Abstract: The government has decided to utilize the public-private partnership (PPP) program to help improve access to quality hospitals and health care facilities. This paper looks into the feasibility of implementing PPPs in the health sector. Review of literature, key informant interviews, and focus group discussions were conducted for the study. The Philippine hospital system was reviewed using five performance criteria, namely, improved health care access, equity, and quality, operating with maximum efficiency, and ensuring sustainability followed by the development of an assessment framework; the application of the said framework; and policy and program implementation recommendations for health PPPs. In order to improve the feasibility of PPPs in the health sector, it is recommended that the government use public-private investment partnerships as the definition for health PPPs, encourage public policy discussions on PPP and its relation to socioeconomic development, and develop a comprehensive communications program for PPPs. It needs to rectify shortcomings in previous PPPs and ensure absolute transparency and accountability in the entire PPP process. There is a need to amend the legal framework to ensure coherence of health PPPs. It should conduct joint capacity-building initiatives and develop and enforce an evidence-based decisionmaking process for PPPs. It needs to strengthen implementation of monitoring and evaluation and utilize the health system indicators in evaluation of PPPs. Finally, it should ensure universal PhilHealth membership to attract private sector.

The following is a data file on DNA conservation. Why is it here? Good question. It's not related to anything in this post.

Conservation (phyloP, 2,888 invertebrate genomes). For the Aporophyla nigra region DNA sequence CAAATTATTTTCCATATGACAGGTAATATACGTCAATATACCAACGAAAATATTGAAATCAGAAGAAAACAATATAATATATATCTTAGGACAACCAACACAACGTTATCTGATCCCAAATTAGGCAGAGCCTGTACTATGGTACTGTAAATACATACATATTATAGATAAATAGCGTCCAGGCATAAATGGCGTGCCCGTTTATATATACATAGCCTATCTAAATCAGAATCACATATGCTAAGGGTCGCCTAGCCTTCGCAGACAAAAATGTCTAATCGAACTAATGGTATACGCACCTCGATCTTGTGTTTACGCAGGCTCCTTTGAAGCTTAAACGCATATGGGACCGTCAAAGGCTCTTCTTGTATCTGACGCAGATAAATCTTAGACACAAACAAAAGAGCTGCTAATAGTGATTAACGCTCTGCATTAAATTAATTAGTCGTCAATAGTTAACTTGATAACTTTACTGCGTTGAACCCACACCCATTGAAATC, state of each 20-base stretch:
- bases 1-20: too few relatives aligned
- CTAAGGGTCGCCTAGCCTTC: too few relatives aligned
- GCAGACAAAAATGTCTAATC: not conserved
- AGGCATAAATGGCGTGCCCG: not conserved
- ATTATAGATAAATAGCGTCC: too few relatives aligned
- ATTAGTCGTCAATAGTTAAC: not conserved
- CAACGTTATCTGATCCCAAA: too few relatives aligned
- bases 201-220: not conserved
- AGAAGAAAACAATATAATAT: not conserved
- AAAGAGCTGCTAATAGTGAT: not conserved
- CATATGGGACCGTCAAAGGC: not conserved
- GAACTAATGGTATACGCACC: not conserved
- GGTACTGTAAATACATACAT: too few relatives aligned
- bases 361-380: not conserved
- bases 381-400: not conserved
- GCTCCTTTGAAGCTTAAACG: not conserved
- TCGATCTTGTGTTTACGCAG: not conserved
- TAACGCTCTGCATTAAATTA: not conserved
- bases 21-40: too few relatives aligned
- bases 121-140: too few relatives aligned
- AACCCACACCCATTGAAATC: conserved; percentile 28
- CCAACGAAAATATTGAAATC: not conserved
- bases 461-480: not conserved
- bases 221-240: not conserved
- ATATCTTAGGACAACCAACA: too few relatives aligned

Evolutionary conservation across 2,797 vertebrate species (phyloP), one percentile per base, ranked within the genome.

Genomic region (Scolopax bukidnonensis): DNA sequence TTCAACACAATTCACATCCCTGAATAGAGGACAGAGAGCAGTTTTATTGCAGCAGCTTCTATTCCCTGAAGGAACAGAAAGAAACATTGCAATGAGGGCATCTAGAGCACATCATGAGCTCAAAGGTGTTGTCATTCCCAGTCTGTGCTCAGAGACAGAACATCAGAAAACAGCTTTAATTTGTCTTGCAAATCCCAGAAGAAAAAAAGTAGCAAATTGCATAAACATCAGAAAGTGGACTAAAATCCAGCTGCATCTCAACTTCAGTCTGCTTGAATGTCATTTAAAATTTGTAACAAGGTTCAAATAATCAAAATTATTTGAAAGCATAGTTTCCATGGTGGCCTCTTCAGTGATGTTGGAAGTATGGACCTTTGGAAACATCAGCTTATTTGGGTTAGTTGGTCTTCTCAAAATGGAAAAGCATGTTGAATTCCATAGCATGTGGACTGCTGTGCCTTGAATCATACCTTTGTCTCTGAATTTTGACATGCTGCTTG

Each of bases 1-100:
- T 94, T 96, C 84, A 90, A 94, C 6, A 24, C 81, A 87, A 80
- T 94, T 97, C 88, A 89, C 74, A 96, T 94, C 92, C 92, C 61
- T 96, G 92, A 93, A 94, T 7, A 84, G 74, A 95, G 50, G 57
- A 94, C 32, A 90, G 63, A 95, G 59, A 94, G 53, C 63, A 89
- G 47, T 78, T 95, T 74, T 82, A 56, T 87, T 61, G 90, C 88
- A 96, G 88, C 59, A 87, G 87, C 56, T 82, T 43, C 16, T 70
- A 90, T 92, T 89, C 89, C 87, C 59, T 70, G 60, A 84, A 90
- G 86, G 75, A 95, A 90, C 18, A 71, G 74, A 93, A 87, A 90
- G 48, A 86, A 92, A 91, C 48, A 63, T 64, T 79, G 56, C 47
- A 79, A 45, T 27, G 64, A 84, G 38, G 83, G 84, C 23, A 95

Keywords: Philippines, health, public-private partnership (PPP), public-private investment partnerships, public-private interactions
    Date: 2014
  8. By: Samarakoon, Shanika ; Parinduri, Rasyad
    Abstract: To improve the poor’s access to healthcare services, the Indonesian government introduced Askeskin, a subsidized social health insurance for the poor. We examine the effects of this social health insurance on women’s use of healthcare—maternal, preventive, and curative healthcare—services. Using propensity- score- and difference-in-differences matching strategies, we find the insurance increases the use of public facilities for maternal healthcare, discourages the use of midwives’ services, and increases the use of contraception; it does not seem to increase the use of preventive and curative care, however.
    Keywords: Social health Insurance; maternal healthcare; women’s preventive and curative healthcare; Indonesia; South East Asia